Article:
Over the past few years, poor supplier controls remain one of the top five FDA citations for device manufacturers.
Although the agency allows quite a bit of flexibility on how companies manage their suppliers, devicemakers should conduct an internal risk assessment to define what their supplier controls should look like within their companies.
First, companies need to define their company profile and set goals accordingly, said David Parkin, group lead for Philips Healthcare, during a recent FDAnews webinar.
The first step in setting goals is to create a supplier-focused team and perform site-level audits. Audits include quality management system-type audits, as well as process and technical- focused audits.
Companies should first look at their high-profile suppliers, and then assess the risk of all their suppliers and components, identifying sole-source over single-source suppliers.
Suppliers fall into critical, major and minor categories when it comes to risk. Critical suppliers — those that could have an immediate effect on patients — get annual site audits. Major suppliers would get audited every two years, and minor suppliers should get surveyed every three years or so.
To Certify or Not to Certify?
The supplier inspection should include data monitoring activities. The supplier has data that is valuable to the device manufacturer, and the supplier should be willing to share that data.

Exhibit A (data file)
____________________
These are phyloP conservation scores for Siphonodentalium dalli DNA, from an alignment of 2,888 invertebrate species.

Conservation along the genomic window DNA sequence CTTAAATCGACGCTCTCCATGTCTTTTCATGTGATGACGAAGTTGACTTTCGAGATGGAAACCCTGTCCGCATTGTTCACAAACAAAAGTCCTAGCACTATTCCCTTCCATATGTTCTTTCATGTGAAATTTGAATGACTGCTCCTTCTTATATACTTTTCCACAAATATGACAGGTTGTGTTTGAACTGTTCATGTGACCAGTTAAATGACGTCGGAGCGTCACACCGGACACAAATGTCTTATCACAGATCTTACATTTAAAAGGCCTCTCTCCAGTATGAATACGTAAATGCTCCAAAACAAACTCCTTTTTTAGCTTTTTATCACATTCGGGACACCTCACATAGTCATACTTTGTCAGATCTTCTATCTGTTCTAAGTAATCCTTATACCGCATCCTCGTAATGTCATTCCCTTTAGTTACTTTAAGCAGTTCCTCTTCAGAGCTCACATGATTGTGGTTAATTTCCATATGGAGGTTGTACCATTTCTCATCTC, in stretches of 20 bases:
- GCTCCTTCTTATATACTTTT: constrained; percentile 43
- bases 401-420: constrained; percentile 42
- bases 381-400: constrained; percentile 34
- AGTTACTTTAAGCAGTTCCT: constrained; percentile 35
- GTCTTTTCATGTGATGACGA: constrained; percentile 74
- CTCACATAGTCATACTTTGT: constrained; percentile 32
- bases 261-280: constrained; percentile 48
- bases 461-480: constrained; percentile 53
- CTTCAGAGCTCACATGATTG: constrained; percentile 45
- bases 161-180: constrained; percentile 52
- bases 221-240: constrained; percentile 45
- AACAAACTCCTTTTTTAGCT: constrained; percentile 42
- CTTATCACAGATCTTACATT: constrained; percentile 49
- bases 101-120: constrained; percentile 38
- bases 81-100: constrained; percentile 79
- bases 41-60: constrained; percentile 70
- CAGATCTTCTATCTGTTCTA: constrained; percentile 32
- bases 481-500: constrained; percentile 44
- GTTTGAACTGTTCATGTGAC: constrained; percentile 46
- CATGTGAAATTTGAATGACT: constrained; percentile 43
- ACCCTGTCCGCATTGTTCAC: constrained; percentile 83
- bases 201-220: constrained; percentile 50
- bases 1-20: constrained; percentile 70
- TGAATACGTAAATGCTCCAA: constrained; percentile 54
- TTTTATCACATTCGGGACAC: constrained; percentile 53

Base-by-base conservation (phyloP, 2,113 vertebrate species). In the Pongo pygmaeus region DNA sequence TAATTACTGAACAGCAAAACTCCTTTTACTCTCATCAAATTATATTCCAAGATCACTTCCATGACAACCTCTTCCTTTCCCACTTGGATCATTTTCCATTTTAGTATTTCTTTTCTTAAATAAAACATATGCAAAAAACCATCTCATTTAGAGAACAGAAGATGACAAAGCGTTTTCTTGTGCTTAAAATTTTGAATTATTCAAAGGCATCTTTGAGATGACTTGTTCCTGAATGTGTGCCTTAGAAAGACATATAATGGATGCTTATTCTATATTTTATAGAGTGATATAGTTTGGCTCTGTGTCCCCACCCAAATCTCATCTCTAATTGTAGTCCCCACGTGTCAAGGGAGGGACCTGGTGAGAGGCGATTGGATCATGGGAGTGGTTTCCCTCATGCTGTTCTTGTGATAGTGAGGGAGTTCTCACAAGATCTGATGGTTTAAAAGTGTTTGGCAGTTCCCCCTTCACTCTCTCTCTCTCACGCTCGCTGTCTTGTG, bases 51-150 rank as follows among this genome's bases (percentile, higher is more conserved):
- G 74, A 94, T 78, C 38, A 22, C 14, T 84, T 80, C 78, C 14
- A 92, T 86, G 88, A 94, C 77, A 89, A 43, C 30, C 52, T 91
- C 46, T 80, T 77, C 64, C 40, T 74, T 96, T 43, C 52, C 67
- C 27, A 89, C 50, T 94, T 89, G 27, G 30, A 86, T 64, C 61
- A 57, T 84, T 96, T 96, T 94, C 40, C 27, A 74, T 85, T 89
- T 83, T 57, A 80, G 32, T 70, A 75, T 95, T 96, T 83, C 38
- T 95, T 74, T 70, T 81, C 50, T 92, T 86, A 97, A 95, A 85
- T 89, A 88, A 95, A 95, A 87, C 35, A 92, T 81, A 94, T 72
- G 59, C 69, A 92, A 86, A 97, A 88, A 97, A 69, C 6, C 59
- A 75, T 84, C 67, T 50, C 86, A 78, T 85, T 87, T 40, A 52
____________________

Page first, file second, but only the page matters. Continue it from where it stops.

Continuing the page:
Parkin suggests using a portal where a supplier enters lot data when product is ready to go. The portal would then tell the supplier whether or not the lot can ship or not, depending on the upper or lower control limits and tolerance built into the system.
“A lot of people have heartburn about just letting the supplier have control,” Parkin said. “But if you’ve done your homework upfront, you know what the supplier is capable of doing, and you know how they can manage that and provide you data that will benefit you, as well.”
Overall, the “charter is to drive goals and expectations of our parts that come in, and we expect a certain quality and a certain type of reliability in that they’ve used the materials properly and they’ve made them right,” he stressed.
To push suppliers toward certification, he suggests reassessing the critical-to-quality requirements and how that relates to risk, and then dovetail those suppliers right into the Failure Modes and Effects Analysis (FMEA) work.
Audits are a good indicator to ensure that suppliers have a process to monitor their own data and that they’re reporting that data properly.
The audit should also include business reviews, including quality agreements and supply agreements. Make the business review count, so that it’s a two-way discussion, he said, stressing that working with suppliers is about managing long-term business relationships. Devicemakers should focus on their key suppliers and stay in contact with them frequently.
“As quality individuals we’re looking at the quality aspects and patient harm to drive some of the decisions we make,” Parkin said.
For quality agreements, companies should focus on answering questions about what happens when things go wrong. The biggest obstacle with quality agreements is that companies usually try to put in too much detail, and by the time they sign off on them, they’re already out of date.
Similarly, supply agreements start to get too big once legal and other entities get involved. Supply agreements should focus on the inventory logistics and pricing, as well as forecasting. — Tamra Sami